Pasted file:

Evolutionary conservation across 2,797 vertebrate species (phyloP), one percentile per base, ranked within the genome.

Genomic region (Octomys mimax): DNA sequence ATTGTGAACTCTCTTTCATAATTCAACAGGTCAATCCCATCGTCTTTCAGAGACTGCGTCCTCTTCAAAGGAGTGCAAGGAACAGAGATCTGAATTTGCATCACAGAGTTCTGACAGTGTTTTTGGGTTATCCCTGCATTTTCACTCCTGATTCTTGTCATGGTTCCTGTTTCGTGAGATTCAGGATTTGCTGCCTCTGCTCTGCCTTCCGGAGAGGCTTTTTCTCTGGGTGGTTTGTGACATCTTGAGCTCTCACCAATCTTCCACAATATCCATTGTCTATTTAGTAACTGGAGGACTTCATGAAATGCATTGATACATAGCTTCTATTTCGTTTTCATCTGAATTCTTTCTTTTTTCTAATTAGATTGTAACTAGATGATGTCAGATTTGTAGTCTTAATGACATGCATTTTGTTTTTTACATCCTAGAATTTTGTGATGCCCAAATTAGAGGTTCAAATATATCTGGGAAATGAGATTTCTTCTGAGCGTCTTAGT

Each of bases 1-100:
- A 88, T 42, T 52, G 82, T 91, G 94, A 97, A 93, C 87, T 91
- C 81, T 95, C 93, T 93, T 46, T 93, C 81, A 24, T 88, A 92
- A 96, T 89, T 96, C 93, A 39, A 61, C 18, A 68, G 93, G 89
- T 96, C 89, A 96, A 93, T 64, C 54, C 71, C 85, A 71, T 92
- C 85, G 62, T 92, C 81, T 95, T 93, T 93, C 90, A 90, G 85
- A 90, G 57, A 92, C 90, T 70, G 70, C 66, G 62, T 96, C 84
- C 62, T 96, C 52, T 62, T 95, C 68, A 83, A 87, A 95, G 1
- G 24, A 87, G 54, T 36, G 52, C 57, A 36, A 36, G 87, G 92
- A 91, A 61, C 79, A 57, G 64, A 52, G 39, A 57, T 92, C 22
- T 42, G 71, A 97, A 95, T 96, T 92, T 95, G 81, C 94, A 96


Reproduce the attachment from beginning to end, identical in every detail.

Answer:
Evolutionary conservation across 2,797 vertebrate species (phyloP), one percentile per base, ranked within the genome.

Genomic region (Octomys mimax): DNA sequence ATTGTGAACTCTCTTTCATAATTCAACAGGTCAATCCCATCGTCTTTCAGAGACTGCGTCCTCTTCAAAGGAGTGCAAGGAACAGAGATCTGAATTTGCATCACAGAGTTCTGACAGTGTTTTTGGGTTATCCCTGCATTTTCACTCCTGATTCTTGTCATGGTTCCTGTTTCGTGAGATTCAGGATTTGCTGCCTCTGCTCTGCCTTCCGGAGAGGCTTTTTCTCTGGGTGGTTTGTGACATCTTGAGCTCTCACCAATCTTCCACAATATCCATTGTCTATTTAGTAACTGGAGGACTTCATGAAATGCATTGATACATAGCTTCTATTTCGTTTTCATCTGAATTCTTTCTTTTTTCTAATTAGATTGTAACTAGATGATGTCAGATTTGTAGTCTTAATGACATGCATTTTGTTTTTTACATCCTAGAATTTTGTGATGCCCAAATTAGAGGTTCAAATATATCTGGGAAATGAGATTTCTTCTGAGCGTCTTAGT

Each of bases 1-100:
- A 88, T 42, T 52, G 82, T 91, G 94, A 97, A 93, C 87, T 91
- C 81, T 95, C 93, T 93, T 46, T 93, C 81, A 24, T 88, A 92
- A 96, T 89, T 96, C 93, A 39, A 61, C 18, A 68, G 93, G 89
- T 96, C 89, A 96, A 93, T 64, C 54, C 71, C 85, A 71, T 92
- C 85, G 62, T 92, C 81, T 95, T 93, T 93, C 90, A 90, G 85
- A 90, G 57, A 92, C 90, T 70, G 70, C 66, G 62, T 96, C 84
- C 62, T 96, C 52, T 62, T 95, C 68, A 83, A 87, A 95, G 1
- G 24, A 87, G 54, T 36, G 52, C 57, A 36, A 36, G 87, G 92
- A 91, A 61, C 79, A 57, G 64, A 52, G 39, A 57, T 92, C 22
- T 42, G 71, A 97, A 95, T 96, T 92, T 95, G 81, C 94, A 96